Jails and prisons both share the characteristic of being correctional incarceration facilities. However, the purpose and intent of these types of facilities differs.In your initial response, compare and contrast jails vs. prisons. As part of your comparison discuss the purpose and intent of each type of facility. Consider the type of inmate that is housed in each facility as part of your evaluation of these correctional facilities.
There is no doubt that incarceration of any kind is considered as an unpleasant experience, since a convict is deprived of freedom. It is worth noting that the rights, policies as well as everyday life of an inmate tend be different in jail and prison. The most distinct difference between these types of facilities is the length of stay for inmates.
The purpose of jail is to temporarily detain those awaiting trial as well as to hold individuals who are convicted of low-level offenses with sentences of one year or less (Hutchinson, 2014). Thus, jails are correctional incarceration facilities used for the short-term, whereas prisons refer to long-term institutions for holding inmates who committed serious crimes (Hutchinson, 2014). Jails are normally operated by local law enforcement or local government agencies. In comparison, prisons tend to be run either by the federal law enforcement agency the Federal Bureau of Prisons (BOP), or by a state government.
Prisons tend to be well developed for the living needs and they offer a vast range of programs, since such facilities are designed for inmates serving long sentence. Conversely, due to the fact that jails are known for having rather transient populations, their facilities are not that good. Therefore, inmates are likely to express a strong preference for staying in prisons.
Because of the constant flow of inmates in jails, an individual serving short sentence is not able to eat, sleep, or take part in correctional activities on a regular basis. Besides, budget shortages are prone to occur more often in jails rather than in prisons, thus jails are known for inadequate food and poor quality. As the result, there might be claims of violations of basic inmate's rights in jails.
Nevertheless, both jails and prisons provide inmates with the right to be treated humanely, the right to medical care, the right to visitation, as well as be free from harassment and racial discrimination. However, still inmates’ rights are limited compared with free citizens.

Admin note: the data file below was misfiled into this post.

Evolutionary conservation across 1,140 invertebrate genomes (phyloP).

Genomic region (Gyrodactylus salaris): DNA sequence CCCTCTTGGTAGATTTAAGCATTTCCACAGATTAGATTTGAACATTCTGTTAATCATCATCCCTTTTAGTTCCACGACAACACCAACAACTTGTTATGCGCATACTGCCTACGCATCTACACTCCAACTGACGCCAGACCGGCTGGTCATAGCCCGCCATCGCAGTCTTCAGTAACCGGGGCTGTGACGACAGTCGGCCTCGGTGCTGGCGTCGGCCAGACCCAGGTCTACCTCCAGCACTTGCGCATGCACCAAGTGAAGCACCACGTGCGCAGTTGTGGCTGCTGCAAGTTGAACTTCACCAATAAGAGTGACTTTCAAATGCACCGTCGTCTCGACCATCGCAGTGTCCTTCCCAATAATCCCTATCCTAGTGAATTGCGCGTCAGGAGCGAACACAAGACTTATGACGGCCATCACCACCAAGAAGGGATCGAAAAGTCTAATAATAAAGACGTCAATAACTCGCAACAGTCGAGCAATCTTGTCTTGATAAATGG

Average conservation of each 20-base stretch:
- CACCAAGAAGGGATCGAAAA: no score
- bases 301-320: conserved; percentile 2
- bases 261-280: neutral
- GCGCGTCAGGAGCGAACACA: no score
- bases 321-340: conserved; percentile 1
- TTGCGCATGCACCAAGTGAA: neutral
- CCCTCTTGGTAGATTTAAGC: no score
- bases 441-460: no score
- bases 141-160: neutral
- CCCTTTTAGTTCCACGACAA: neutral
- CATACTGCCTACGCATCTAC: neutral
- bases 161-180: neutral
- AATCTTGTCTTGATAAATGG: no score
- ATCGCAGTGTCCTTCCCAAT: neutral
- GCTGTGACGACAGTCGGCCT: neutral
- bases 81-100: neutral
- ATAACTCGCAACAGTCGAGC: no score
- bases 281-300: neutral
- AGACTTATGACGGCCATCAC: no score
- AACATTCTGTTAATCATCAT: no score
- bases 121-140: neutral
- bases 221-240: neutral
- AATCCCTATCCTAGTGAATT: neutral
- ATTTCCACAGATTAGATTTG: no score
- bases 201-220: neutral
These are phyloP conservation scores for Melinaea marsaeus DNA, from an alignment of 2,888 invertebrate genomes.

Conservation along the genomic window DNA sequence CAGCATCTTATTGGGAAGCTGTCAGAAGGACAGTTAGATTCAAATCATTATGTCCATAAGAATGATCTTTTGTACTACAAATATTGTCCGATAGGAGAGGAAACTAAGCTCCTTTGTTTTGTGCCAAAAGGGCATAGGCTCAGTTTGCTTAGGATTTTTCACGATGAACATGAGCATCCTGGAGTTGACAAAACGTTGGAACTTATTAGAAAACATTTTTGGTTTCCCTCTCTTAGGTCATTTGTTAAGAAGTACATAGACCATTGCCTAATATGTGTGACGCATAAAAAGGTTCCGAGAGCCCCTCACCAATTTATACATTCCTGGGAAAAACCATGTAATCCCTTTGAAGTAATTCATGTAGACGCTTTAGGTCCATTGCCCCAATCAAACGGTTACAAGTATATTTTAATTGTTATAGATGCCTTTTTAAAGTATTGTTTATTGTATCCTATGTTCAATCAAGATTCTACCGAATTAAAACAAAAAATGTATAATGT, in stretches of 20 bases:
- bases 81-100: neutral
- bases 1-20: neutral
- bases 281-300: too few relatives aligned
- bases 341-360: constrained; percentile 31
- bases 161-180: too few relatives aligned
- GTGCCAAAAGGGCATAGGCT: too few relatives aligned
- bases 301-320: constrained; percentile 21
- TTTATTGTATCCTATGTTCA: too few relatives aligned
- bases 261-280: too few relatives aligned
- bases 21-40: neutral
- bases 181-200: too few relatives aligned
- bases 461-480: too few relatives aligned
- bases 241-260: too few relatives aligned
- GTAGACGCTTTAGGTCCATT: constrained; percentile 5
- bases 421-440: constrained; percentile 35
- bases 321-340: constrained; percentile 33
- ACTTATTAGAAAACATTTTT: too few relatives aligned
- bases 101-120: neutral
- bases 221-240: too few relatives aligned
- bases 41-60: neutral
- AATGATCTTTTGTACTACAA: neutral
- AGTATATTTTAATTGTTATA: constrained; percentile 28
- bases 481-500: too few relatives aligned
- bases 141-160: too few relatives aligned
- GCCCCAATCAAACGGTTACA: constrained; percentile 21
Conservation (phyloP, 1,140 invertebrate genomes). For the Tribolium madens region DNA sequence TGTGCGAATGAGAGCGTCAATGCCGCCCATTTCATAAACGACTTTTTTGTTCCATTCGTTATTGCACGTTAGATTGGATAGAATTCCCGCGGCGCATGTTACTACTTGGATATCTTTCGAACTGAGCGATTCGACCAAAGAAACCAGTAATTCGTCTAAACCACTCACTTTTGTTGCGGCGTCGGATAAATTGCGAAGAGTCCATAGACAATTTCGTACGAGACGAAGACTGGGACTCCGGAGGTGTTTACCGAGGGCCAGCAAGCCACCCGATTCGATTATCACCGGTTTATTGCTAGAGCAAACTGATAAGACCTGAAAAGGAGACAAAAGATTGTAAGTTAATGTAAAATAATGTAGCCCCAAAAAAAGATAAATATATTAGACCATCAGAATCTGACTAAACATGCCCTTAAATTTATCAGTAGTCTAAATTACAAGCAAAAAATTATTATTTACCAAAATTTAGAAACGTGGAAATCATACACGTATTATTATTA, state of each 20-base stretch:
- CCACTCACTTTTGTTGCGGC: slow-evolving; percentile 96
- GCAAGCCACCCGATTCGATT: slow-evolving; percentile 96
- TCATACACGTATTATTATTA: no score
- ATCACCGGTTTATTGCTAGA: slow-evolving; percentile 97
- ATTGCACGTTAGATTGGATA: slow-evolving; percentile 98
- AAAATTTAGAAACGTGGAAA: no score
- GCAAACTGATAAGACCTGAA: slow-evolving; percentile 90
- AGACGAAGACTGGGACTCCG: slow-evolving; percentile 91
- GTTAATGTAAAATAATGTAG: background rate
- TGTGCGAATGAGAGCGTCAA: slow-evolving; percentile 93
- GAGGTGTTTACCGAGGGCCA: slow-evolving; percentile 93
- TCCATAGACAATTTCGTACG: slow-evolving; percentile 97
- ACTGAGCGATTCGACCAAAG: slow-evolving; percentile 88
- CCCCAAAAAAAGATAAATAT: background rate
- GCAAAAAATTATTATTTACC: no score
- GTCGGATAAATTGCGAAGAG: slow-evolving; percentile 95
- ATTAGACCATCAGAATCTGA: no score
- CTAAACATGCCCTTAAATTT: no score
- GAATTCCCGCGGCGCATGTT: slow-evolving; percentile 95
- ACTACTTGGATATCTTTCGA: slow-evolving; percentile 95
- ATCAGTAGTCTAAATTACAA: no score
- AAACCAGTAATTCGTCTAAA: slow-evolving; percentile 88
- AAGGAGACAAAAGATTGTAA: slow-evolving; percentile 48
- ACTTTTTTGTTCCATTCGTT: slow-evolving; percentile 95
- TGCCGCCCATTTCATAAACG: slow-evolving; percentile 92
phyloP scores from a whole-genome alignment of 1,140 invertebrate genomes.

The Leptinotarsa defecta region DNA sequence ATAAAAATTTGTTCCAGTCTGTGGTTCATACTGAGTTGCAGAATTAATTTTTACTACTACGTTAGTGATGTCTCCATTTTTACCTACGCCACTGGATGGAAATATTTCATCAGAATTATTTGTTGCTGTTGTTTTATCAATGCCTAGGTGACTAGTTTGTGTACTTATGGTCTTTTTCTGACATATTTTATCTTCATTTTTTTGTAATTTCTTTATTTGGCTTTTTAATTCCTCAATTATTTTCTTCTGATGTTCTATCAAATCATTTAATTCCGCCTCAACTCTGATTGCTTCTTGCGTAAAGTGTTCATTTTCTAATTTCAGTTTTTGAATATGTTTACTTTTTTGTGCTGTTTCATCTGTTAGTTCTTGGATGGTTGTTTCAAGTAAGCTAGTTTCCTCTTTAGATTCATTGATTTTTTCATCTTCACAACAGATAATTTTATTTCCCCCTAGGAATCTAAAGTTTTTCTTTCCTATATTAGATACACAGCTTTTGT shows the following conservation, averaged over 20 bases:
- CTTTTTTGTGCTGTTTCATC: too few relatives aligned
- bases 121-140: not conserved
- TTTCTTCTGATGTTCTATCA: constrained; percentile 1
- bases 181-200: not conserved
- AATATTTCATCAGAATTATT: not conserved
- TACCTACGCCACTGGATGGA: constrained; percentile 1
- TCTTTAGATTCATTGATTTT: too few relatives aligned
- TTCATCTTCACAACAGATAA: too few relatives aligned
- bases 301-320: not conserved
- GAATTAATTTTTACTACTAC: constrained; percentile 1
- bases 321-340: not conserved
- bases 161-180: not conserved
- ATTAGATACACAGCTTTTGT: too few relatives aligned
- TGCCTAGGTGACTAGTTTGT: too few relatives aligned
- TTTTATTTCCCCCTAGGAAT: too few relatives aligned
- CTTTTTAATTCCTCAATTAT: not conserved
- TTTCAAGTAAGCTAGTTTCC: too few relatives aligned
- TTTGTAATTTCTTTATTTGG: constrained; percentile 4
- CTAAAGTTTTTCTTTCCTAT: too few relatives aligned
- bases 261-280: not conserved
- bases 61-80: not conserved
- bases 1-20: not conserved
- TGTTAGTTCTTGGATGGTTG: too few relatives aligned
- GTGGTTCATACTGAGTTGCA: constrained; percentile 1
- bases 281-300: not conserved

The deprivation of liberty for a certain period of time is necessary to punish those, who pose threat to the citizens and society as the whole. However, it could be argued that in relation to a significant number of criminals, punitive measures can be reduced or substituted by punishments that are alternative to imprisonment. It should be noted that the isolation from society is not always necessary and adequate for achieving the purpose of criminal punishment. According to Aborn and Cannon (2013), pretrial detention has a significant impact on all members of society, including not merely detainees and their families, but also the larger community, as it leads to a vast array of social as well as financial costs.
Some argue that jails as correctional tools demonstrate rather low level of organizational, economic, and educational preparedness to change behavioural patterns of inmates; thereby leading to the growth of relapse. Thus, the destruction of human personality or its deformation in the conditions of imprisonment in jails leads to the increase of relapse. Keeping the inmates occupied is of paramount importance. Places of deprivation of liberty are centres of dissemination of criminal subculture, along with anti-social orientation (Aborn & Cannon, 2013). However, even though, correctional facilities are costly to society and the state, both jails and prisons are crucial for the placement of convicts.
Aborn, R., & Cannon, A. D. (2013). Prisons: In jail, but not sentenced. Natural Resource Extraction in Latin America. Retrieved Dec 10, 2016 from http://www.americasquarterly.org/aborn-prisons
Hutchinson, S. (2014, June 5). What’s the difference between “prison” and “jail”? Mental Floss. Retrieved Dec 10, 2016 from http://mentalfloss.com/article/57085/whats-difference-between-prison-and-jail